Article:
Home > Research > Publications & Outputs > Disease transmission in an extreme environment:...
View graph of relations

Disease transmission in an extreme environment: Nematode parasites infect reindeer during the Arctic winter

Research output: Contribution to Journal/MagazineJournal articlepeer-review

  • Anja M. Carlsson
  • K. Justin Irvine
  • Kenneth Wilson
  • Stuart B. Piertney
  • Odd Halvorsen
  • Stephen J. Coulson
  • Audun Stien
  • Steve D. Albon
<mark>Journal publication date</mark>07/2012
<mark>Journal</mark>International Journal for Parasitology
Issue number8
Number of pages7
Pages (from-to)789-795
Publication StatusPublished
<mark>Original language</mark>English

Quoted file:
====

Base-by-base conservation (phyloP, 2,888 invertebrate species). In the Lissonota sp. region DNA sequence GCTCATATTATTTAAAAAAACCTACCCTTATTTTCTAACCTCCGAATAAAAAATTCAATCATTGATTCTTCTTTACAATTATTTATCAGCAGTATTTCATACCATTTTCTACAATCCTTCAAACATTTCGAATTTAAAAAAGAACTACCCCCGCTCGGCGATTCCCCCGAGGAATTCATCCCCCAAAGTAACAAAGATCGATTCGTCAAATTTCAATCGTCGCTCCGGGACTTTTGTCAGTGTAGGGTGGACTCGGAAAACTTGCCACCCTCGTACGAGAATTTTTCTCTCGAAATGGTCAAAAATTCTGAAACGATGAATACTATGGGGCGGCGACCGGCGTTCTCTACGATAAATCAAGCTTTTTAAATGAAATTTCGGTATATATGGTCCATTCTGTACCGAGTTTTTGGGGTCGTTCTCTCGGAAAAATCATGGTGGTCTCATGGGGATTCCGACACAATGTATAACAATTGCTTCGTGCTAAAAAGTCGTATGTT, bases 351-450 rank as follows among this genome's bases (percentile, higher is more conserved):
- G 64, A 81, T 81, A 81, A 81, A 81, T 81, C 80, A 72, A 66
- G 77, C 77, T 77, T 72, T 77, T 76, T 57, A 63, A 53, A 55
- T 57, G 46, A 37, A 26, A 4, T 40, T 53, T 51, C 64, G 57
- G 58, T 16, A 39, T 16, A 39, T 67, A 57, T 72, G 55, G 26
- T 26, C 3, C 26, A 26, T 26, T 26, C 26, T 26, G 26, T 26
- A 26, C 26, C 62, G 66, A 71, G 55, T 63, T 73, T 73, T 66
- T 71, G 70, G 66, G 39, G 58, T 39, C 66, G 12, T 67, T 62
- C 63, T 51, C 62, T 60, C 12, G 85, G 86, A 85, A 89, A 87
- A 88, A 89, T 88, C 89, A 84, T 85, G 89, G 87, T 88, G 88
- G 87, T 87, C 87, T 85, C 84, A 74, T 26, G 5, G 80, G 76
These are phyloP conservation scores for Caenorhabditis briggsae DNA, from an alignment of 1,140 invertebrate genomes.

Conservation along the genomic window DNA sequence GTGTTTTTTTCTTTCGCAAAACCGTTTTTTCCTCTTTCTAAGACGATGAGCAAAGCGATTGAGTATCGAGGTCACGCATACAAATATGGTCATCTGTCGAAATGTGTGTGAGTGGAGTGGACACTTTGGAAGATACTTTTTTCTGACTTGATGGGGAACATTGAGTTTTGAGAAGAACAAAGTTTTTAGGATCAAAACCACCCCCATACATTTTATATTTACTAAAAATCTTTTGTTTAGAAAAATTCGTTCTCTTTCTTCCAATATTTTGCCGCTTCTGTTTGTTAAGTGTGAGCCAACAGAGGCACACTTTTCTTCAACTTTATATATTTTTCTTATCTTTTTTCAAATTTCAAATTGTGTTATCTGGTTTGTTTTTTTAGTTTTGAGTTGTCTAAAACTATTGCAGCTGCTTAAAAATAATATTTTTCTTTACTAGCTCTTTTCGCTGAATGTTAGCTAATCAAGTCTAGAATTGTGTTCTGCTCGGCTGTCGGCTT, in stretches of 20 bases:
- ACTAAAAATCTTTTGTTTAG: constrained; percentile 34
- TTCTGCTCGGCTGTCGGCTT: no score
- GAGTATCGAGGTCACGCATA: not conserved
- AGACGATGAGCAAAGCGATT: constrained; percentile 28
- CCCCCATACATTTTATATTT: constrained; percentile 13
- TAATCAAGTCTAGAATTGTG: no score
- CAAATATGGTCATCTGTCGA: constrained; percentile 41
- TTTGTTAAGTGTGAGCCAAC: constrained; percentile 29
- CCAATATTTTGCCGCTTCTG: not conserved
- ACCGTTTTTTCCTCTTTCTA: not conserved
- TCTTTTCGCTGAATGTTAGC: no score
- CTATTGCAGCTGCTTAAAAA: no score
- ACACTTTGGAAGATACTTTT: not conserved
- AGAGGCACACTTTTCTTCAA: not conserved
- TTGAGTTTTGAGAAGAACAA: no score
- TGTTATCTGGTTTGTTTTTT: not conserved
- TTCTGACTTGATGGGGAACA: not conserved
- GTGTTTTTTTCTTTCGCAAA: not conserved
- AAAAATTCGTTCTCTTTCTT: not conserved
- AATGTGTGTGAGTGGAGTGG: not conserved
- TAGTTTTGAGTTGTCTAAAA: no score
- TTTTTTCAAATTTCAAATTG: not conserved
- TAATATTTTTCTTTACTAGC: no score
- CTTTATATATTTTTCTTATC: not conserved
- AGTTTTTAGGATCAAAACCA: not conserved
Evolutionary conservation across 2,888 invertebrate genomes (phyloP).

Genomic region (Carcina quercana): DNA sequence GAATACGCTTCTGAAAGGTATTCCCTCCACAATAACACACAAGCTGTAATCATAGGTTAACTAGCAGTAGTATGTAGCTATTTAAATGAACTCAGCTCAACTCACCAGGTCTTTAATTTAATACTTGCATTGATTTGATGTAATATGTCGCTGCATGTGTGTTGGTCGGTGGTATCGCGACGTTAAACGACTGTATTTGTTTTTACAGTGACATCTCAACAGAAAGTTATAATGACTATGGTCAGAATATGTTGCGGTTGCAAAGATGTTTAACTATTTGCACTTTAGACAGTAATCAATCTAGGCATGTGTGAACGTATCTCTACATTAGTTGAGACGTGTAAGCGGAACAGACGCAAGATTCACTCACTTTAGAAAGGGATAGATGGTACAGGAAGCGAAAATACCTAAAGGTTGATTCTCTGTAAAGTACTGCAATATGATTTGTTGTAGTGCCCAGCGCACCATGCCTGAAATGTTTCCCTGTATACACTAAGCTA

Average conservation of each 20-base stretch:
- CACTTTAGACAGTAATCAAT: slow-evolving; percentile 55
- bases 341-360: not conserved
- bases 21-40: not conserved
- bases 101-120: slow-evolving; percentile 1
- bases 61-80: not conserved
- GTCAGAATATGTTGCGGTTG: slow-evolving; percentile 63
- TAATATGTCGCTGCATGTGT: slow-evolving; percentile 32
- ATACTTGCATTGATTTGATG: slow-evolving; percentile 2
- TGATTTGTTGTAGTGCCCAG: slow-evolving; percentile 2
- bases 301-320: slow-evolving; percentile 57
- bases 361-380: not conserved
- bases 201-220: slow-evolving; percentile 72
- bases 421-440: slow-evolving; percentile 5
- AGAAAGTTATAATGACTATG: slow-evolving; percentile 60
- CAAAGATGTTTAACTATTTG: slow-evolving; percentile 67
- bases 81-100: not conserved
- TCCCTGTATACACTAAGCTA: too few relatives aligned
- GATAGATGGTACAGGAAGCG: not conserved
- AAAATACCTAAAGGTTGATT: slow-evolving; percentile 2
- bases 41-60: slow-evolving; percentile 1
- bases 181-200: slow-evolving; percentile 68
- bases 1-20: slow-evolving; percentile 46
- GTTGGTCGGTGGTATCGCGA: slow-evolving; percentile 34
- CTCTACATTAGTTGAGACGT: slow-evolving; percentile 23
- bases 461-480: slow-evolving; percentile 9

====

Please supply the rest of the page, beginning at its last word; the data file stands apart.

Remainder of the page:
Parasitic nematodes are found in almost all wild vertebrate populations but few studies have investigated these host-parasite relationships in the wild. For parasites with free-living stages, the external environment has a major influence on life-history traits, and development and survival is generally low at sub-zero temperatures. For reindeer that inhabit the high Arctic archipelago of Svalbard, parasite transmission is expected to occur in the summer, due to the extreme environmental conditions and the reduced food intake by the host in winter. Here we show experimentally that, contrary to most parasitic nematodes, Marshallagia marshalli of Svalbard reindeer is transmitted during the Arctic winter. Winter transmission was demonstrated by removing parasites in the autumn, using a novel delayed-release anthelmintic bolus, and estimating re-infection rates in reindeer sampled in October, February and April. Larval stages of nematodes were identified using molecular tools, whereas adult stages were identified using microscopy. The abundance of M. marshalli adult worms and L4s increased significantly from October to April, indicating that reindeer were being infected with L3s from the pasture throughout the winter. To our knowledge, this study is the first to experimentally demonstrate over-winter transmission of a gastro-intestinal nematode parasite in a wild animal. Potential mechanisms associated with this unusual transmission strategy are discussed in light of our knowledge of the life-history traits of this parasite.